The Man Who Made Ireland

(Critical Survey of Contemporary Fiction)

The people of Ireland never fully accepted British rule, andover the centuries each generation say the emergence of those whosought independence or, at the very least, a measure of autonomyfor Ireland. Those demonstrations on the part of the Irish peoplefrequently led to uprisings which ended in defeat at the hands ofthe British government. Such was also the fate of those who raisedthe standard of rebellion in Dublin in 1916. But, from thewreckage of the Easter Rising emerged two exceptionalindividuals—Michael Collins and Eamon de Valera.

It was Collins and de Valera who captured the imagination of theIrish people and the world during the Anglo-Irish War (1918-1921)which led to the establishment of the Irish Free State in 1921. Unfortunately, Collins and de Valera took different paths regardingthe peace settlement which ended the war, and the result was civilwar. This internecine conflict ultimately led to Collins’assassination in 1922 and consequent divisions in Irish politicswhich remain to this day.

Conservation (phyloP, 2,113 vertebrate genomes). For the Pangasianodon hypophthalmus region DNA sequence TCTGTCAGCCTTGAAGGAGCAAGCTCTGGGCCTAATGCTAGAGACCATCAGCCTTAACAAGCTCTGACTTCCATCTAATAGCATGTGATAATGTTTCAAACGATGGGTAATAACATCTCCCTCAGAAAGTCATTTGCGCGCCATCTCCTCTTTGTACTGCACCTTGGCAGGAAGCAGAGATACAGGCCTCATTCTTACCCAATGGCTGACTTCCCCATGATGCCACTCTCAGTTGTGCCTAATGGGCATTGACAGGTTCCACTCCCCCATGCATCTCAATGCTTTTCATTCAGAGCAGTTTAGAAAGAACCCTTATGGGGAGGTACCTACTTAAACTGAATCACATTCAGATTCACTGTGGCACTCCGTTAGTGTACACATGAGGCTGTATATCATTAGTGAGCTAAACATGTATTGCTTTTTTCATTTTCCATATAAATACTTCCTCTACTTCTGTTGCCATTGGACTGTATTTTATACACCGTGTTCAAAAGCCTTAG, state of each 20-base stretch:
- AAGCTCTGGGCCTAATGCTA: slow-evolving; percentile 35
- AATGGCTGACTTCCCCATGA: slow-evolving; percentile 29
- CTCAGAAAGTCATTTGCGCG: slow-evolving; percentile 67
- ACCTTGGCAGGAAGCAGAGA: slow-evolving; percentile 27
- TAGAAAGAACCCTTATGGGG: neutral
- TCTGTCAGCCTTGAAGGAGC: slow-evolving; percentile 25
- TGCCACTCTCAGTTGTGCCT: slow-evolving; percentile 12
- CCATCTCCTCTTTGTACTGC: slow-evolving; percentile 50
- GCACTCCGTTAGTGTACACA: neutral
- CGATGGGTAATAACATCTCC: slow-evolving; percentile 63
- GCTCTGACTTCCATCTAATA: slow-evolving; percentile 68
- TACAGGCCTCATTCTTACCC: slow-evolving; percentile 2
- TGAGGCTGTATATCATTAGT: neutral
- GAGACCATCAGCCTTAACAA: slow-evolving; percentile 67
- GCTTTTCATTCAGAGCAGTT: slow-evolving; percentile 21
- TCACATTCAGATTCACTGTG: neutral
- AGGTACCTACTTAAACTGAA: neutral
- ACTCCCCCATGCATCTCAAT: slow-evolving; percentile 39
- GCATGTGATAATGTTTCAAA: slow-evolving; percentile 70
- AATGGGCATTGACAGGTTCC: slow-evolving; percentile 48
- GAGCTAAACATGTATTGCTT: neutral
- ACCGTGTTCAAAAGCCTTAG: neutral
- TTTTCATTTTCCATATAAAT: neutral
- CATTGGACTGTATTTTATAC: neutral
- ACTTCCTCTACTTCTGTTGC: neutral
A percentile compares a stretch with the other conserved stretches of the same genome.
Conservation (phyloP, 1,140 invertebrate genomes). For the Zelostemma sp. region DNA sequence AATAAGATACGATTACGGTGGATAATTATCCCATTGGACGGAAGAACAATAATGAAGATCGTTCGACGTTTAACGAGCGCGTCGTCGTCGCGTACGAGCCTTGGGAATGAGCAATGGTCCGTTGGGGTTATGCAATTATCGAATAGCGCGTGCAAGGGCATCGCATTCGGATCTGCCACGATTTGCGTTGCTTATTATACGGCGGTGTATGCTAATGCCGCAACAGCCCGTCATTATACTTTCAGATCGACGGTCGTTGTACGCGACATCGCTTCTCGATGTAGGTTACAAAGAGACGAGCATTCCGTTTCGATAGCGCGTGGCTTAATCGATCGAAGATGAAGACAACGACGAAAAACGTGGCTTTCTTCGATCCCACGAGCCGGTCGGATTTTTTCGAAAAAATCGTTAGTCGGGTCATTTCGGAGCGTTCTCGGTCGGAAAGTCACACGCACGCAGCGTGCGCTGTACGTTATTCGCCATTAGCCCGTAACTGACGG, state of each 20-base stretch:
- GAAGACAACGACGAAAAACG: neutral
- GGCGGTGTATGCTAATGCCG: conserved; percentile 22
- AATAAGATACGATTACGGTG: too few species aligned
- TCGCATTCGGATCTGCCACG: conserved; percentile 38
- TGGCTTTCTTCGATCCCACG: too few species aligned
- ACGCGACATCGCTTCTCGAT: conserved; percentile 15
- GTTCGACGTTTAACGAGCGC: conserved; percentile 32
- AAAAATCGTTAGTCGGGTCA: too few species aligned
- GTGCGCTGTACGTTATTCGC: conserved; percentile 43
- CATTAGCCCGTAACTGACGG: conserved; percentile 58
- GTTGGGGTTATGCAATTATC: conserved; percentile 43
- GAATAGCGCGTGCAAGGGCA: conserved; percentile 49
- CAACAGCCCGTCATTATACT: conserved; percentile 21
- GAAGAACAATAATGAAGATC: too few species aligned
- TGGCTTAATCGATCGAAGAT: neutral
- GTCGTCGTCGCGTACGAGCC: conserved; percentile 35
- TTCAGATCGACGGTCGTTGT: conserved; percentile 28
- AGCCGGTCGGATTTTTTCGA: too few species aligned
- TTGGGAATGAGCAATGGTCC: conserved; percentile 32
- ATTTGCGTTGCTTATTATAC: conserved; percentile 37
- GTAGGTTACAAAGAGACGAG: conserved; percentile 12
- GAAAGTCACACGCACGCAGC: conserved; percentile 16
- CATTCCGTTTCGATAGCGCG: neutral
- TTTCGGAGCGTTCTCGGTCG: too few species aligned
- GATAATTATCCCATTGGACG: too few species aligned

It is not uncommon for biographers to develop an emotionalattachment, for good or ill, to the object of their attention. This work bespeaks a partisanship which diminishes itseffectiveness, and occasionally calls its credibility intoquestion. While THE MAN WHO MADE IRELAND is a vast improvementover previous hagiographies and polemics, the definitive account ofthe man and his times is yet to come.